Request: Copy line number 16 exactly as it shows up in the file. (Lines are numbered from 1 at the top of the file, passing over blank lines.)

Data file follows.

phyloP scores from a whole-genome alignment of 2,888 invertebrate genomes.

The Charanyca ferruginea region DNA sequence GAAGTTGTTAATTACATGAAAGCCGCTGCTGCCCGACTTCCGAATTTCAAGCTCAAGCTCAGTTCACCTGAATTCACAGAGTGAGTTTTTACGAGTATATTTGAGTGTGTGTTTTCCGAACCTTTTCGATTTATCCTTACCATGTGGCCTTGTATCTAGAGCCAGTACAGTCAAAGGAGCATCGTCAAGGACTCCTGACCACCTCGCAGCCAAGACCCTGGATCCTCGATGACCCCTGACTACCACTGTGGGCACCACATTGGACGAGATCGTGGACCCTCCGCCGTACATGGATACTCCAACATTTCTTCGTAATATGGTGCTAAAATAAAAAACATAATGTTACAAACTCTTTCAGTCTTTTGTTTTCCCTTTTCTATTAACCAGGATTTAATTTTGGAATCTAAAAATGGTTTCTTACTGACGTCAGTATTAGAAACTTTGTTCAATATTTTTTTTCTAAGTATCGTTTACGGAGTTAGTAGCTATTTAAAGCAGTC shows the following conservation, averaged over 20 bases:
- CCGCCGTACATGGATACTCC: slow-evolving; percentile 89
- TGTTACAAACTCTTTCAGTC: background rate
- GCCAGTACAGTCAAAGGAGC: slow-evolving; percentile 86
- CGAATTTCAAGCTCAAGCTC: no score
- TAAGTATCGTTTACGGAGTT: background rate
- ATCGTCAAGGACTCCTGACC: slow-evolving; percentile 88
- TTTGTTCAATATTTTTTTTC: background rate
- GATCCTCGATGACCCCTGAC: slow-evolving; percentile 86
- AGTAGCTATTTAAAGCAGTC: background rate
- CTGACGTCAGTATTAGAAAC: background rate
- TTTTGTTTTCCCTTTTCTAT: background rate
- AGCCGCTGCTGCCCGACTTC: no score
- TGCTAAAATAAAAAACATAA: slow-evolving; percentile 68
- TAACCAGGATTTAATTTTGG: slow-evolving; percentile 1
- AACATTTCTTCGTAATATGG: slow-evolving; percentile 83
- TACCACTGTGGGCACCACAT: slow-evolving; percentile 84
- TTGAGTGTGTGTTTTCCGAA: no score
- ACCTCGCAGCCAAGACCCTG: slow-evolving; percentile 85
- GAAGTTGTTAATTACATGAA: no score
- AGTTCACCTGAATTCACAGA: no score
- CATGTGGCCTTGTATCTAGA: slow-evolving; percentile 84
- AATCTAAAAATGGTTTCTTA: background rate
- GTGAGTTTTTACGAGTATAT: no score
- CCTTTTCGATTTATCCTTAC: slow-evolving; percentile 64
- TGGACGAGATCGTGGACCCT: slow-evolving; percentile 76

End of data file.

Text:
- TAACCAGGATTTAATTTTGG: slow-evolving; percentile 1